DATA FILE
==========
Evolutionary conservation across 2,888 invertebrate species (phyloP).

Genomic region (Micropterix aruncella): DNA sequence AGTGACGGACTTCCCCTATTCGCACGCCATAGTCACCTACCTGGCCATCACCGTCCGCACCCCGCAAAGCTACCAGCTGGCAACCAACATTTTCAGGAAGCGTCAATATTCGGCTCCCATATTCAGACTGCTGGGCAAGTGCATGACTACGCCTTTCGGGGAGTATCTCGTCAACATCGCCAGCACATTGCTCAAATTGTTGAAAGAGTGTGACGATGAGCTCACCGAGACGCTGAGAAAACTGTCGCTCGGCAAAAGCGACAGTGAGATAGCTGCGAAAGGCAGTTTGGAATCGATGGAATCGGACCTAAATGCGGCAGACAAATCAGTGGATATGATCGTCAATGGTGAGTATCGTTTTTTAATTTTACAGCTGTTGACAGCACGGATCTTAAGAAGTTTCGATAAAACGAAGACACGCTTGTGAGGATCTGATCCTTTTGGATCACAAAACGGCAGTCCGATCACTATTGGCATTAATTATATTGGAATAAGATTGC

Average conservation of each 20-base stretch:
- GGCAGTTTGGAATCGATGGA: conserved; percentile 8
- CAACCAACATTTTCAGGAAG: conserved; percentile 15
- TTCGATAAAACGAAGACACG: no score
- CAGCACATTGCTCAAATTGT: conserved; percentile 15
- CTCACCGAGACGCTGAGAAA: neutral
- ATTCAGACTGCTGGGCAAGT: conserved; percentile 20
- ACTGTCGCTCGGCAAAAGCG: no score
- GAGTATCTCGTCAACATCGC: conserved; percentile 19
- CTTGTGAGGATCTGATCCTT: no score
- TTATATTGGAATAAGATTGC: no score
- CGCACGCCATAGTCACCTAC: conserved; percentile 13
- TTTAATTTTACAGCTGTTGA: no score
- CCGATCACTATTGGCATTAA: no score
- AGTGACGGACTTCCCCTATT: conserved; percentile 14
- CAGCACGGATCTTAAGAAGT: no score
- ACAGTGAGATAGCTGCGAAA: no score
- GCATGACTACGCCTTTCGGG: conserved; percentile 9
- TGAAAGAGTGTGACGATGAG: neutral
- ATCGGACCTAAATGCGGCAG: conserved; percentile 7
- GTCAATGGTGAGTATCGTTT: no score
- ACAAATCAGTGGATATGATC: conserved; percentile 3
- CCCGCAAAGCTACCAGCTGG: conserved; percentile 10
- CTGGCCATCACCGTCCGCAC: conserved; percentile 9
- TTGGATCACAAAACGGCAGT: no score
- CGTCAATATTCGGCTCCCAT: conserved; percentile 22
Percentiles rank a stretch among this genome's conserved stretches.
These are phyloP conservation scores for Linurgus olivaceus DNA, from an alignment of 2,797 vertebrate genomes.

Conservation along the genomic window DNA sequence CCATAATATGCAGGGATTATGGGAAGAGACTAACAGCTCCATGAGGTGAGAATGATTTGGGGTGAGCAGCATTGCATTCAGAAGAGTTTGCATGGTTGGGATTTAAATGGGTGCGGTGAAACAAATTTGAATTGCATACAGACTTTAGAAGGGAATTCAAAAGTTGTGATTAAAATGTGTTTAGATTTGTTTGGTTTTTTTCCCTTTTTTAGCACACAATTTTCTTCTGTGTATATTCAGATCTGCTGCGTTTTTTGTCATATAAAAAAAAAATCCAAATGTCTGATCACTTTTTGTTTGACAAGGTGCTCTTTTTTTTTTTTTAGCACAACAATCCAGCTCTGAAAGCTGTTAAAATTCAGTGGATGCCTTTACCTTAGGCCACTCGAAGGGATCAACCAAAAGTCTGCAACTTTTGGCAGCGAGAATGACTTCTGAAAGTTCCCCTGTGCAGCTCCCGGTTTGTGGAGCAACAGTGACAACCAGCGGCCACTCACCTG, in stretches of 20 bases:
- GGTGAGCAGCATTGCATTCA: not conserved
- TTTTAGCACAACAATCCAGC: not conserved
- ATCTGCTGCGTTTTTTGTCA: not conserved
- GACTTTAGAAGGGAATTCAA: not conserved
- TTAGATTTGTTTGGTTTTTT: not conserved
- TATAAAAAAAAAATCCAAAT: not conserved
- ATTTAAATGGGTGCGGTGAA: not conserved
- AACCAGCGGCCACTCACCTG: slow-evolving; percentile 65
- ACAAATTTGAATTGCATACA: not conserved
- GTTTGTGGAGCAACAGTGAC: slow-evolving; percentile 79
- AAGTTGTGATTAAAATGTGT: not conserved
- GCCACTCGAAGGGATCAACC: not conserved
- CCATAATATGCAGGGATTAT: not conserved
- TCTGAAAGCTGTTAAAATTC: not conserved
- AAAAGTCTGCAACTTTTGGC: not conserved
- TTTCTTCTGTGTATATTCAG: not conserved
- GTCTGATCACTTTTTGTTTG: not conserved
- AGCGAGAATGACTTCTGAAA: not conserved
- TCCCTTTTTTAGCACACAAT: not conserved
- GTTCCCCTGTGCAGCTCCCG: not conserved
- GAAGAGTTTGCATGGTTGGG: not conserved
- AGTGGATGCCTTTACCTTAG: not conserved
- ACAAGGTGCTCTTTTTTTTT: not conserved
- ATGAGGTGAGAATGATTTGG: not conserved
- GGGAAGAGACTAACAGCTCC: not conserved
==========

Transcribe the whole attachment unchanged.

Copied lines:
Evolutionary conservation across 2,888 invertebrate species (phyloP).

Genomic region (Micropterix aruncella): DNA sequence AGTGACGGACTTCCCCTATTCGCACGCCATAGTCACCTACCTGGCCATCACCGTCCGCACCCCGCAAAGCTACCAGCTGGCAACCAACATTTTCAGGAAGCGTCAATATTCGGCTCCCATATTCAGACTGCTGGGCAAGTGCATGACTACGCCTTTCGGGGAGTATCTCGTCAACATCGCCAGCACATTGCTCAAATTGTTGAAAGAGTGTGACGATGAGCTCACCGAGACGCTGAGAAAACTGTCGCTCGGCAAAAGCGACAGTGAGATAGCTGCGAAAGGCAGTTTGGAATCGATGGAATCGGACCTAAATGCGGCAGACAAATCAGTGGATATGATCGTCAATGGTGAGTATCGTTTTTTAATTTTACAGCTGTTGACAGCACGGATCTTAAGAAGTTTCGATAAAACGAAGACACGCTTGTGAGGATCTGATCCTTTTGGATCACAAAACGGCAGTCCGATCACTATTGGCATTAATTATATTGGAATAAGATTGC

Average conservation of each 20-base stretch:
- GGCAGTTTGGAATCGATGGA: conserved; percentile 8
- CAACCAACATTTTCAGGAAG: conserved; percentile 15
- TTCGATAAAACGAAGACACG: no score
- CAGCACATTGCTCAAATTGT: conserved; percentile 15
- CTCACCGAGACGCTGAGAAA: neutral
- ATTCAGACTGCTGGGCAAGT: conserved; percentile 20
- ACTGTCGCTCGGCAAAAGCG: no score
- GAGTATCTCGTCAACATCGC: conserved; percentile 19
- CTTGTGAGGATCTGATCCTT: no score
- TTATATTGGAATAAGATTGC: no score
- CGCACGCCATAGTCACCTAC: conserved; percentile 13
- TTTAATTTTACAGCTGTTGA: no score
- CCGATCACTATTGGCATTAA: no score
- AGTGACGGACTTCCCCTATT: conserved; percentile 14
- CAGCACGGATCTTAAGAAGT: no score
- ACAGTGAGATAGCTGCGAAA: no score
- GCATGACTACGCCTTTCGGG: conserved; percentile 9
- TGAAAGAGTGTGACGATGAG: neutral
- ATCGGACCTAAATGCGGCAG: conserved; percentile 7
- GTCAATGGTGAGTATCGTTT: no score
- ACAAATCAGTGGATATGATC: conserved; percentile 3
- CCCGCAAAGCTACCAGCTGG: conserved; percentile 10
- CTGGCCATCACCGTCCGCAC: conserved; percentile 9
- TTGGATCACAAAACGGCAGT: no score
- CGTCAATATTCGGCTCCCAT: conserved; percentile 22
Percentiles rank a stretch among this genome's conserved stretches.
These are phyloP conservation scores for Linurgus olivaceus DNA, from an alignment of 2,797 vertebrate genomes.

Conservation along the genomic window DNA sequence CCATAATATGCAGGGATTATGGGAAGAGACTAACAGCTCCATGAGGTGAGAATGATTTGGGGTGAGCAGCATTGCATTCAGAAGAGTTTGCATGGTTGGGATTTAAATGGGTGCGGTGAAACAAATTTGAATTGCATACAGACTTTAGAAGGGAATTCAAAAGTTGTGATTAAAATGTGTTTAGATTTGTTTGGTTTTTTTCCCTTTTTTAGCACACAATTTTCTTCTGTGTATATTCAGATCTGCTGCGTTTTTTGTCATATAAAAAAAAAATCCAAATGTCTGATCACTTTTTGTTTGACAAGGTGCTCTTTTTTTTTTTTTAGCACAACAATCCAGCTCTGAAAGCTGTTAAAATTCAGTGGATGCCTTTACCTTAGGCCACTCGAAGGGATCAACCAAAAGTCTGCAACTTTTGGCAGCGAGAATGACTTCTGAAAGTTCCCCTGTGCAGCTCCCGGTTTGTGGAGCAACAGTGACAACCAGCGGCCACTCACCTG, in stretches of 20 bases:
- GGTGAGCAGCATTGCATTCA: not conserved
- TTTTAGCACAACAATCCAGC: not conserved
- ATCTGCTGCGTTTTTTGTCA: not conserved
- GACTTTAGAAGGGAATTCAA: not conserved
- TTAGATTTGTTTGGTTTTTT: not conserved
- TATAAAAAAAAAATCCAAAT: not conserved
- ATTTAAATGGGTGCGGTGAA: not conserved
- AACCAGCGGCCACTCACCTG: slow-evolving; percentile 65
- ACAAATTTGAATTGCATACA: not conserved
- GTTTGTGGAGCAACAGTGAC: slow-evolving; percentile 79
- AAGTTGTGATTAAAATGTGT: not conserved
- GCCACTCGAAGGGATCAACC: not conserved
- CCATAATATGCAGGGATTAT: not conserved
- TCTGAAAGCTGTTAAAATTC: not conserved
- AAAAGTCTGCAACTTTTGGC: not conserved
- TTTCTTCTGTGTATATTCAG: not conserved
- GTCTGATCACTTTTTGTTTG: not conserved
- AGCGAGAATGACTTCTGAAA: not conserved
- TCCCTTTTTTAGCACACAAT: not conserved
- GTTCCCCTGTGCAGCTCCCG: not conserved
- GAAGAGTTTGCATGGTTGGG: not conserved
- AGTGGATGCCTTTACCTTAG: not conserved
- ACAAGGTGCTCTTTTTTTTT: not conserved
- ATGAGGTGAGAATGATTTGG: not conserved
- GGGAAGAGACTAACAGCTCC: not conserved